Mrs. Johnson stares out the window. She keeps hoping her children will show up for an unexpected visit, although that rarely happens nowadays. Some days, Mrs. Johnson only sees Jenny from home care. And to Mrs. Johnson’s regret, Jenny never has time for a cup of coffee. Her children, all of whom try to balance a 40-hour work week and raising children, usually visit her twice a month on Sundays, if they’re not too busy that is. She cannot help but feel neglected, especially because she was always there for the kids when they were little. “Mrs. Johnson, would you like some coffee?” a voice speaks. Mrs. Johnson looks up – where did that voice come from? A small, human-looking robot approaches her. Mrs. Johnson closes her eyes, folds her hands and prays the creature will be gone by the time she opens her eyes again…
When I tell people I do research on healthcare robots, I often get negative reactions. Many people are appalled by the idea of their (grand)parents being taken care of by a robot: “What a ridiculous idea! Robots for physical labor are okay, but you really need a human for social tasks. There are plenty of unemployed people!!!” Why do robots instill such negative reactions? Are we afraid that they will take our place, as is often suggested in newspaper headlines (e.g., “Will Robots Take Your Job?” and “The cute robot that may eventually take your job”)? Or is there something else going on? In this blog, I explain why we are afraid and shed some light on how (un)realistic this fear of robots actually is.
One of the explanations of our fear of robots is the so-called uncanny valley (Mori, 1970). According to Japanese scientist Masahiro Mori, we get an uncanny or eerie feeling when robots look a bit like humans, but do not look and behave human-like enough to be assessed as human. Suppose that you think a person is standing a few meters away. After looking at the person for a while, his/her movements appear unnatural and start to creep you out. Only when you get closer you figure out that the person was in fact a robot. This is exactly what the uncanny valley entails; the robot looks human enough from a distance, but creates an uncanny feeling because of its unnatural behavior. To avoid these feelings, robots need to be designed such that their looks and behavior match: The robot is either approached as human, or clearly approached as a robot (and not somewhere in between).
Another explanation for our fear of robots may be that we are afraid that they will one day take over, or that they will, somehow, evolve beyond our control. This concept is often referred to as singularity. It assumes that, once we build a robot that is more intelligent than the human kind, this robot will start to develop even better robots and artificial intelligence, at which point us humans no longer have control over those robots (Vinge, 1993). In the end, this could lead to dystopian scenarios such as those seen in the Matrix – where the machines use ‘hibernating’ humans as energy source – or I, Robot – where robots start locking people up as the robots have become overzealous in their job of protecting humans. Some scientists suspect that singularity will take place somewhere between 5 and 100 years from now, although other scientists, such as psychologist Steve Pinker, do not believe in the concept of singularity at all: “There is not the slightest reason to believe in a coming singularity. The fact that you can visualize a future in your imagination is not evidence that it is likely or even possible.”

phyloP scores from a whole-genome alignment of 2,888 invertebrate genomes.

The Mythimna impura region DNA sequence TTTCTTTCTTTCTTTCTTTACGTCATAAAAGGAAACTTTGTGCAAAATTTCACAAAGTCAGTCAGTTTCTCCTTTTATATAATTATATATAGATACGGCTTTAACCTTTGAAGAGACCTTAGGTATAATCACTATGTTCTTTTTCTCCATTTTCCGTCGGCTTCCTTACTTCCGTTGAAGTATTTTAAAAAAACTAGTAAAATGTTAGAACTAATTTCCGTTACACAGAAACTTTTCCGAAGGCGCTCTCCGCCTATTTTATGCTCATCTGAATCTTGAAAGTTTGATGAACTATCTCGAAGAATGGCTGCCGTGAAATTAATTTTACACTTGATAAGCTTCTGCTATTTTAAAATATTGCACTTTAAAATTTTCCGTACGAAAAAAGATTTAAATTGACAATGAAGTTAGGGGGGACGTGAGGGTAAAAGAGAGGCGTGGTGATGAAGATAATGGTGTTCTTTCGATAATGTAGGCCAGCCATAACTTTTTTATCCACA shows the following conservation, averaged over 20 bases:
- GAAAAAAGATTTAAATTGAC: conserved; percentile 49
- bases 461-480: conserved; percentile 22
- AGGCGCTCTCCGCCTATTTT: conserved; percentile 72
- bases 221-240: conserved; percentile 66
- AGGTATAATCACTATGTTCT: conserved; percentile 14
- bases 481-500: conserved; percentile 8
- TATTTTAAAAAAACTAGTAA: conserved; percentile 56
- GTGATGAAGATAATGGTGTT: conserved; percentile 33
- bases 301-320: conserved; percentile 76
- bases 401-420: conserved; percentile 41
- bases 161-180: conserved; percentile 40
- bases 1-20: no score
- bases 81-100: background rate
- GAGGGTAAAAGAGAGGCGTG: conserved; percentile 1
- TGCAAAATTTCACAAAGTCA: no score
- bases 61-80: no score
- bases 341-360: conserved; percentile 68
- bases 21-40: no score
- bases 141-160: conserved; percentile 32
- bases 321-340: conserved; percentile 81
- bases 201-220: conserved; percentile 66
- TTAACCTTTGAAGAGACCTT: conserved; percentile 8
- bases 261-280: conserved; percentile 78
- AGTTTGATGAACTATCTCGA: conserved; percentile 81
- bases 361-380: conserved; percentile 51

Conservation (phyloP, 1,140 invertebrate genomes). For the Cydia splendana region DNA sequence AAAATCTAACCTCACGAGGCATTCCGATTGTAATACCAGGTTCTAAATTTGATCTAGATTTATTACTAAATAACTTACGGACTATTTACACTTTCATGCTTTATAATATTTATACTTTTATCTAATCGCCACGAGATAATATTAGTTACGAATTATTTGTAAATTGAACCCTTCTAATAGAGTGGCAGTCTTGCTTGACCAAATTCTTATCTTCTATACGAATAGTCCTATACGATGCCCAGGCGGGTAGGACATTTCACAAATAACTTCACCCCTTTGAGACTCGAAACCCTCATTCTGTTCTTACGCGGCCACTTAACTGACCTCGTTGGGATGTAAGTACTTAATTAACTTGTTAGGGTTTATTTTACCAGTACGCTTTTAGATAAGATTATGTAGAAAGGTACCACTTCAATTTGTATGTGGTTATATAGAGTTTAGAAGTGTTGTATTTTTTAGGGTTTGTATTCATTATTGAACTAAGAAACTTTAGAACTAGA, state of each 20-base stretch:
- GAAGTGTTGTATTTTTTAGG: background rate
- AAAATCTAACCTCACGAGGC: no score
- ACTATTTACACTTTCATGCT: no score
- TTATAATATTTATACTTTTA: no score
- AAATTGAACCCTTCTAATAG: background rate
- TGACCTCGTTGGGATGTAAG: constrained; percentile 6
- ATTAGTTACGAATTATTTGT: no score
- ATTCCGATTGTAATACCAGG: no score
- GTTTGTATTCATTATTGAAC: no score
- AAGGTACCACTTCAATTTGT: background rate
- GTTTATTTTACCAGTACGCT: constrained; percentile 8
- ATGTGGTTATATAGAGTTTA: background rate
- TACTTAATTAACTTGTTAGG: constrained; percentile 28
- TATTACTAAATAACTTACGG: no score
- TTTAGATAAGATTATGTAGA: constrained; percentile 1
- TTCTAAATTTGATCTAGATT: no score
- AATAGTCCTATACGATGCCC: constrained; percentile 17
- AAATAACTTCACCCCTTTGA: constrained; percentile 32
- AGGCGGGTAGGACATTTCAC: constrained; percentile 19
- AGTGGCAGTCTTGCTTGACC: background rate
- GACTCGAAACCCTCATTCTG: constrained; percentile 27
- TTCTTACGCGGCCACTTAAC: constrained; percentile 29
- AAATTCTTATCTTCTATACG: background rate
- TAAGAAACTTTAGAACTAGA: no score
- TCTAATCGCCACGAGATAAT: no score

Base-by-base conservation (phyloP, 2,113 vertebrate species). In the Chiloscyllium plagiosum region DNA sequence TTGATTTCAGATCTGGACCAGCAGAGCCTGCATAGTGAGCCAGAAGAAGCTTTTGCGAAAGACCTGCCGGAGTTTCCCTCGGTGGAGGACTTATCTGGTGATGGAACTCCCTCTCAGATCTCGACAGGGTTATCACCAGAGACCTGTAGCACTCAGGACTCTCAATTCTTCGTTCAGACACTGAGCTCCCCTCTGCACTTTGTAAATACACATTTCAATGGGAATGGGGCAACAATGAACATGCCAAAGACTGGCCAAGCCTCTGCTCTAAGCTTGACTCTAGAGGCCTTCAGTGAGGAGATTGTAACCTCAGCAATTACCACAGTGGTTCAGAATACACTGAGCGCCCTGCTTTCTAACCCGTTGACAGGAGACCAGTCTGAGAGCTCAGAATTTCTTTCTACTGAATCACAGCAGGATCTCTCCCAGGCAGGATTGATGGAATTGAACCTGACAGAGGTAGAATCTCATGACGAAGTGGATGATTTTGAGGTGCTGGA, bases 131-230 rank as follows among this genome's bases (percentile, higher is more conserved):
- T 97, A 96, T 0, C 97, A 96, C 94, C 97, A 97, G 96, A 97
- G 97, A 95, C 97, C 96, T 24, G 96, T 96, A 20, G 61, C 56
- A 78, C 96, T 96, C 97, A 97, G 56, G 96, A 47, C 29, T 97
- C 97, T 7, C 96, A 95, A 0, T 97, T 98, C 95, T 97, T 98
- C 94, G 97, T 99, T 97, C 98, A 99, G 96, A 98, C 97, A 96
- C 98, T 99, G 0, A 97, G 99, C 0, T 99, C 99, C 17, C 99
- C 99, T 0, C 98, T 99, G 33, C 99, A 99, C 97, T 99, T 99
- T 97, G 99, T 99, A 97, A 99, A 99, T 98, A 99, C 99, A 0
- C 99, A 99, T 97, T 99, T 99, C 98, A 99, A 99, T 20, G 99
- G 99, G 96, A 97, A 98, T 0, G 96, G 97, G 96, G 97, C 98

So how realistic is this fear of robots? Most robots currently being developed are only able to do a single thing really well. For instance, Roomba is really good at vacuuming, but is unable to bring you a cold beverage on a sunny day. Robotic seal Paro is really cuddly, and invitating for social interaction (either with Paro, or about Paro with other people around you), but it cannot do much else. For instance, Paro cannot decide for itself to go to the neighbor because it is unable to move independently. And the Japanese robot Ri-man is great at lifting patients, but it will not remind you of your upcoming appointments or that you have to take your medication. Many different kinds of robots already exist, but thus far none of them can do all of the tasks we would want, need, or even fear that robots could do. This is due to the enormous complexities that are involved in the integration of different robotic systems. Social robots in particular seem to be hard to create, as most of these robots currently can only do pre-programmed interactions or are secretly controlled by a human (a research technique often referred to as Wizard of Oz).
“Would you like some coffee, Mrs. Johnson?” Mrs. Johnson turns around and recognizes her home robot Alice. It has only been a few weeks since Mrs. Johnson was first introduced to Alice, but she already grew quite fond of her mechanical companion. “Ah yes Alice, coffee would be greatly appreciated!” Mrs. Johnson replies. “You know what Alice”, she adds, “Just sit down, I will make some myself!”
Mori, M. (1970). The uncanny valley. Energy, 7(4): 33-35.
Vinge, V. (1993). The coming technological singularity: How to survive in the post-human era. Vision-21: Interdisciplinary science and engineering in the era of cyberspace, 11-22. Retrieved on October 26th, 2015 from: http://www-rohan.sdsu.edu/faculty/vinge/misc/singularity.html
 This is an actual message found online in reaction to a newspaper article about healthcare robots that appeared in the Dutch newspaper Metro in 2012.
Marloes Spekman works as a PhD candidate within the SELEMCA project. The SELEMCA project focuses on the use of technology, such as robots and virtual agents, in the health care domain. Within the project, Marloes specifically focuses on how people’s prior emotions affect their perceptions of healthcare robots.